McConnell v. Federal Election Commission
United States Supreme Court
540 U.S. 93 (2003)
In 2002, Congress passed the Bipartisan Campaign Reform Act (BCRA) to respond to concerns about campaign finance reform. Titles I and II of the act imposed new restrictions on the use of soft money by candidates and on “electioneering communications.” Title II also imposed limits on political parties' ability to make unlimited independent expenditures, i.e., expenditures that were not coordinated with the parties' candidates. Titles III and IV of the act restricted candidates’ access to discounted airtime based on the type of their advertisements and prohibited individuals under 17 years of age from making contributions to political parties. Title V of the act required broadcasters to keep and make available records of requests for political advertisements. Senator Mitch McConnell (plaintiff) brought an action against the Federal Election Commission (FEC) (defendant), asserting that BCRA was unconstitutional under the First Amendment. A three-judge panel of the district court ruled parts of the statute constitutional and other parts unconstitutional. The United States Supreme Court granted review.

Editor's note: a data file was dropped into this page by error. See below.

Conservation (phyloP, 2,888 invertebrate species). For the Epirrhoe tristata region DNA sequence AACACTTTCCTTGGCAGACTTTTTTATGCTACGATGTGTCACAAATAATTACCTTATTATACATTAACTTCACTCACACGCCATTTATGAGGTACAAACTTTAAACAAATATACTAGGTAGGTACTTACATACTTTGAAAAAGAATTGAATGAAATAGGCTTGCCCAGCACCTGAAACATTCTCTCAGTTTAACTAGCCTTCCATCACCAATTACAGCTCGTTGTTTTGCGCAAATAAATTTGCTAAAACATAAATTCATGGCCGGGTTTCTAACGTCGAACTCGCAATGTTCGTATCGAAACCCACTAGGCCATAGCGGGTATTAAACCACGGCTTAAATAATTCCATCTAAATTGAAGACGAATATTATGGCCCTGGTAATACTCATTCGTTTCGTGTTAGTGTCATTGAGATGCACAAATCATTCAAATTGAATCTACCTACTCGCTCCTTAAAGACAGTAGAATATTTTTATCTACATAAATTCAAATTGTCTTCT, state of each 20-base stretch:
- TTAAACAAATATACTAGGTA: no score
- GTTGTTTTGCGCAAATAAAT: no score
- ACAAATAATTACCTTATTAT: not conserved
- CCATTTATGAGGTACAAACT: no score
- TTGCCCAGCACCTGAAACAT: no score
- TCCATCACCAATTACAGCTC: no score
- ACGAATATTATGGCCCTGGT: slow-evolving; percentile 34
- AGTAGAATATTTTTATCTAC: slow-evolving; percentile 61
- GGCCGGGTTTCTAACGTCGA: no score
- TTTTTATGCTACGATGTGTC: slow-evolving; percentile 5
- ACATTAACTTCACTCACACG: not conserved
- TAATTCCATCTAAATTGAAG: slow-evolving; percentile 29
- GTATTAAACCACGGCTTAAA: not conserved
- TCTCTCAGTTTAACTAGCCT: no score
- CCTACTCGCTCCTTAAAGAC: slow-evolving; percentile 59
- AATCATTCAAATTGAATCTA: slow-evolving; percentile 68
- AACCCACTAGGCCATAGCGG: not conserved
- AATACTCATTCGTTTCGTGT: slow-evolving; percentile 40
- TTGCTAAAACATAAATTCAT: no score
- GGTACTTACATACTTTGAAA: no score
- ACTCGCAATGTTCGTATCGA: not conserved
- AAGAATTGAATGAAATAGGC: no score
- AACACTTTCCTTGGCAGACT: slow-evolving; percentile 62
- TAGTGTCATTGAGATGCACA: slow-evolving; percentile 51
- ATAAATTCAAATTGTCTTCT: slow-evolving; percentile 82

Rule of Law
Holding and Reasoning (Stevens and O’Connor, JJ. for BCRA Titles I and II; Rehnquist, C.J. for BCRA Titles III and IV; Breyer, J., for BCRA Title V)
Concurrence/Dissent (Scalia, J.)
Concurrence/Dissent (Thomas, J.)
Concurrence/Dissent (Kennedy, J.)
Dissent (Rehnquist, C.J.)
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